Torndirrup National Park

Cable Beach, Torndirrup National Park, Jean-Marc La Roque / Auscape International
Fishing Wildflowers Information Ranger Walking


Torndirrup National Park near Albany fronts the wild Southern Ocean and protects breathtaking coastal scenery. The Gap is a chasm with a 24-metre drop to the sea, the Natural Bridge is a giant arch of water-eroded granite and the Blowholes are a series of rock fissures through which geyser-like sprays of water are forced by large waves.

The park covers a wide range of vegetation, including low heath, banksia woodland, and karri and jarrah–marri forest. The rare Albany woollybush grows here, and spring wildflowers are abundant. Wildlife includes the western grey kangaroo, western pygmy-possum, southern brown bandicoot and the rare southern dibbler, found in the park in 1978. On the walking trails watch for the New Holland honeyeater, brush bronzewing and western rosella. Terns and albatross may be seen soaring out to sea; from July to October humpback and southern right whales are often sighted from the cliffs.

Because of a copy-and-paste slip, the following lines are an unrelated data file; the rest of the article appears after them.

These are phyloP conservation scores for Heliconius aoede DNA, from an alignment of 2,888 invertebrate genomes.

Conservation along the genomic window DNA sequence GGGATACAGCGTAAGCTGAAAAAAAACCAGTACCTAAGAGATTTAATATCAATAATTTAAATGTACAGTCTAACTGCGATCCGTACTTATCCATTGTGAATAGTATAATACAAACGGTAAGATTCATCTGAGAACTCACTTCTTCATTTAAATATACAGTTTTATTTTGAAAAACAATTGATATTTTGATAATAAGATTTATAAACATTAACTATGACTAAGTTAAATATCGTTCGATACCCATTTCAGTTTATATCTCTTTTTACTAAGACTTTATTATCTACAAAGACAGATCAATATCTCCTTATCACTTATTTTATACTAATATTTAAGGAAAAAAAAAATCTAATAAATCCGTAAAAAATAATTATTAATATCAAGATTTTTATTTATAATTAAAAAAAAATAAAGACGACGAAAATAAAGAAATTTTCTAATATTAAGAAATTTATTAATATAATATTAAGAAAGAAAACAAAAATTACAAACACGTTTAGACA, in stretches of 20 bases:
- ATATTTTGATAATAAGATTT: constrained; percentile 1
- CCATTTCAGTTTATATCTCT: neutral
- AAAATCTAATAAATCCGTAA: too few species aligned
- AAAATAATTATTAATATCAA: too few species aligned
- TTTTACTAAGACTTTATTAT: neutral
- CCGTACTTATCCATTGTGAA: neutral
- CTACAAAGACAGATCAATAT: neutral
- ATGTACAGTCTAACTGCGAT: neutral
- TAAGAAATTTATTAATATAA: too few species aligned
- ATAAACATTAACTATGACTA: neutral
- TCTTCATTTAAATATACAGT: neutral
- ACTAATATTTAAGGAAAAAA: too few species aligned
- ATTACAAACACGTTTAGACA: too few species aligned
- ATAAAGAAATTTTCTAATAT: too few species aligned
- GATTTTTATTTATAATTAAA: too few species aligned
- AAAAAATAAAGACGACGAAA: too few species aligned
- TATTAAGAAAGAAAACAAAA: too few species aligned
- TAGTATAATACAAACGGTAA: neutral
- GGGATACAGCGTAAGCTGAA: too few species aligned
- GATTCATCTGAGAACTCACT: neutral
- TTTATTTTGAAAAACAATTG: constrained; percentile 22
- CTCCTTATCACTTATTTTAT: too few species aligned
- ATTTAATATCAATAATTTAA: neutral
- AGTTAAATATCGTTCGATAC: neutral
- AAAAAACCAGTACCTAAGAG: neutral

Short, easy walks lead to the Gap, Natural Bridge and Jimmy Newhills. Stony Hill Heritage Trail (500 metres return, 15 minutes, medium difficulty) leads to lookouts over the highest point in the park with magnificent 360-degree views. Other walks include: the Blowholes (1.5 km return, 40 minutes, medium difficulty); Salmon Holes (300 metres; 20 minutes, easy) leading to a lookout with steep steps down to the beach; and Bald Head (10 km return, 6–8 hours, difficult), traversing Isthmus Hill and Limestone Head. The Bibbulmun Track passes through the park. Other recreational activities include fishing and rock-climbing. The coastline is dangerous, with unexpected freak waves and large swells, so take care near the water.

Fact file


No camping

Location and access

10 km south of Albany via Frenchman Bay Rd

Park information

DEC Albany (08) 9842 4500


3936 ha

Visitor information

Albany (08) 9841 9290

See Also

See Also

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